[JURIST] Nils Melzer, the UN Special Rapporteur on torture, on Monday urged [press release] US President Donald Trump [official website] not to reinstate torture policies. Melzer referenced the 2014 US Senate Intelligence Committee Report [text, PDF], which stated that the Central Intelligence Agency’s (CIA) [official website] use of “enhanced interrogation techniques was not an effective means of acquiring intelligence” and “rested on inaccurate claims of their effectiveness.” Melzer criticized Trump’s pledge to reinstate torture by claiming that “waterboarding” is a form of torture, that the use of torture is not legally or morally acceptable, and that the use of torture is prohibited by the Convention against Torture, the International Covenant on Civil and Political Rights [texts] and the Geneva Conventions [ICRC backgrounder]. Melzer concluded:
If the new Administration were to revive the use of torture, however, the consequences around the world would be catastrophic. … Should Mr. Trump follow through on all of his pledges, more countries are likely to follow his lead and get back into the torture business—an ultimate disgrace for all of humanity.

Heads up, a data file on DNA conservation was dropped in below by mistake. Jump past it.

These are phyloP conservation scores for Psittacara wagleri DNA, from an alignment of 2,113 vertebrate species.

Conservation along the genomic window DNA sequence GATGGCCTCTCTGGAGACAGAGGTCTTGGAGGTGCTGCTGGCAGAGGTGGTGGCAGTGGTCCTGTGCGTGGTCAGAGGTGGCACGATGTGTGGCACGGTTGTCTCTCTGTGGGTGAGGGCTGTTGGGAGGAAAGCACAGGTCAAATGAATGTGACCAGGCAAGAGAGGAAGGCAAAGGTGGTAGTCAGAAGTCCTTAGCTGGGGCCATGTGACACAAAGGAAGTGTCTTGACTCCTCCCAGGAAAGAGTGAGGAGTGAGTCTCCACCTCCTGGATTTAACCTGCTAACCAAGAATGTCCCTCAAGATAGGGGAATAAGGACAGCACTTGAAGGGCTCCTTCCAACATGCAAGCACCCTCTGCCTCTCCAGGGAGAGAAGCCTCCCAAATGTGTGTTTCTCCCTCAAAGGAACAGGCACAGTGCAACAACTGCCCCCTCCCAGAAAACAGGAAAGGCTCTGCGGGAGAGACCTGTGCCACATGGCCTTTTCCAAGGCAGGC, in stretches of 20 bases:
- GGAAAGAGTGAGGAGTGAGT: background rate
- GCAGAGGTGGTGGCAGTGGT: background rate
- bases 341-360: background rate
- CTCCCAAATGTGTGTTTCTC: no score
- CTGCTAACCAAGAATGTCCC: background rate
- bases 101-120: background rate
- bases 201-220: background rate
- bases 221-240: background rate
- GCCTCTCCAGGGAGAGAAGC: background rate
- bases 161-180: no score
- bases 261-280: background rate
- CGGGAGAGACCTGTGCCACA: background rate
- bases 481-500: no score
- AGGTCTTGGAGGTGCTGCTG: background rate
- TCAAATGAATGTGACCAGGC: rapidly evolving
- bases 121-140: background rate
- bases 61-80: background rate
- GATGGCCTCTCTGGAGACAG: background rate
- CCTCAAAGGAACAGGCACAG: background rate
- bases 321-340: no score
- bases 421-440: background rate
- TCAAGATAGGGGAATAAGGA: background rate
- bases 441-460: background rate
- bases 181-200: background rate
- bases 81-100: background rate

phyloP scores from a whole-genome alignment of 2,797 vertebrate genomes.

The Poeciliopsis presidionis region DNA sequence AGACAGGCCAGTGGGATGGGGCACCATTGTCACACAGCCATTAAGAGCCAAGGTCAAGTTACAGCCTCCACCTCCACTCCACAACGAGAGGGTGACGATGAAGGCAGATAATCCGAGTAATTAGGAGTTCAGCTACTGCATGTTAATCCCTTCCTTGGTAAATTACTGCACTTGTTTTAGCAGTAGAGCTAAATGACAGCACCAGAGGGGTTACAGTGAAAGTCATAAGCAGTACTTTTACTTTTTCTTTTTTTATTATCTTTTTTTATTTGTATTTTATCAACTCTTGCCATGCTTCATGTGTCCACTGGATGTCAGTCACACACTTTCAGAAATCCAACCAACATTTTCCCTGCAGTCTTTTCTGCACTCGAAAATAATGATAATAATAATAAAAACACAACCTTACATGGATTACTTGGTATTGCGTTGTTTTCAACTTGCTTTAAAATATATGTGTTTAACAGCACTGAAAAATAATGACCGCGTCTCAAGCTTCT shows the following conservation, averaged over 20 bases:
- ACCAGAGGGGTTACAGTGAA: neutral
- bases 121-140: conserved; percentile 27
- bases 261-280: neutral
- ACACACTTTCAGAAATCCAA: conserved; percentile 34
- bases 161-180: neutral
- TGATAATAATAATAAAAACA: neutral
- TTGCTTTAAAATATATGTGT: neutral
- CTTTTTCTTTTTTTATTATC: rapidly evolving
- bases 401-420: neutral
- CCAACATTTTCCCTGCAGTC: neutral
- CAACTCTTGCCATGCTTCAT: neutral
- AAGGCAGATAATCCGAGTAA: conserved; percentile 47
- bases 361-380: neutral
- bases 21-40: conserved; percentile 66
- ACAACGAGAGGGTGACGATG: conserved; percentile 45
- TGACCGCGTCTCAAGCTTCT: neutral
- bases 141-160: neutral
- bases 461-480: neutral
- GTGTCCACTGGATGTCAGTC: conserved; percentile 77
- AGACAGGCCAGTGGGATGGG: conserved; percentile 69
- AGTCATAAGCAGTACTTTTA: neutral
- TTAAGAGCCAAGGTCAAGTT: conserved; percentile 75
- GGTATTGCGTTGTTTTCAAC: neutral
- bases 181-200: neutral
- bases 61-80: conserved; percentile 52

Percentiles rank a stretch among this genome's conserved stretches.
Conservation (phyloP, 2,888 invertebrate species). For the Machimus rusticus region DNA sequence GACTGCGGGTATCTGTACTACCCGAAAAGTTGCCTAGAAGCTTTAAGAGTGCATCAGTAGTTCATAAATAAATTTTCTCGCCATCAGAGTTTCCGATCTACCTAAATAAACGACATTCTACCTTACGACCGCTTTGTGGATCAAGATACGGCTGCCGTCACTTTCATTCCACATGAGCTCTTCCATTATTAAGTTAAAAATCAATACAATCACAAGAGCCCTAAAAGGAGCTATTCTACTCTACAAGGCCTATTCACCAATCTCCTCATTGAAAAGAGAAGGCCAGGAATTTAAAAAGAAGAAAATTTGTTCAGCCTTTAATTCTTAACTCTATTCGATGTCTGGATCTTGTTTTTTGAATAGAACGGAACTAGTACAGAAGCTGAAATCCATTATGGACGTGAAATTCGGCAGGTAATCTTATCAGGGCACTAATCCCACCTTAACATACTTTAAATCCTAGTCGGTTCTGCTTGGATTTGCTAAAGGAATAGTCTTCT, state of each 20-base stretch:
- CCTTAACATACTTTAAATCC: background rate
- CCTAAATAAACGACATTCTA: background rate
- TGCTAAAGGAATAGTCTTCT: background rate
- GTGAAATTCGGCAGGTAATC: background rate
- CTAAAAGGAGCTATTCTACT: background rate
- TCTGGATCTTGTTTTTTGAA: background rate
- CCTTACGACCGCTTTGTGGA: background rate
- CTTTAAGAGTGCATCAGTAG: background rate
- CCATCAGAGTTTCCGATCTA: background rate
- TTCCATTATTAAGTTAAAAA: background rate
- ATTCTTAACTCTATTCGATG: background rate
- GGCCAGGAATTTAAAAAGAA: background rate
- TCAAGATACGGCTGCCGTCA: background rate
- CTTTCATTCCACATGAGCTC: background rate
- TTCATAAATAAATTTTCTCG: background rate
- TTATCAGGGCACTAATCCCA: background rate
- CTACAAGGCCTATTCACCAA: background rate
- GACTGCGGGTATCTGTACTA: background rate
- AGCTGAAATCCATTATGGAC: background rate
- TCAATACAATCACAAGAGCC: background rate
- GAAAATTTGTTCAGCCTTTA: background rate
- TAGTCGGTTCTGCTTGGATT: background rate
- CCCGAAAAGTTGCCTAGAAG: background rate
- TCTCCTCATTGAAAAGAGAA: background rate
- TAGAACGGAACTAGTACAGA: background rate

Many of Trump’s pledges and early actions have been met with international and domestic resistance. On Friday Trump issued an executive order restricting access to the US for refugees and visa holders from Iraq, Syria, Iran, Sudan, Libya, Somalia and Yemen. The order further suspended admission of refugees from any country for 120 days while the administration is reviewing the visa program and limited the number of possible refugees for 2017 to 50,000. Over the weekend, several federal judges blocked [JURIST report] parts of the executive order. On Tuesday, Trump signed presidential memoranda to progress construction of the Keystone XL and Dakota Access Pipeline [memoranda]. This decision has raised significant controversy [Reuters report], given former president Barack Obama’s stance against the pipelines, the fact that Trump owned stock in ETP, the company building the Dakota Access Pipeline, until at least mid-2016 and because its chief executive donated $100,000 to his campaign. Last Monday Trump reinstated [press release] a Reagan-era policy known as the Mexico City Policy [USAID statement] that prevents foreign non-governmental organizations from receiving US funding if they provide abortions or promote policies that may lead to abortions. The policy has since received criticism from pro-choice groups.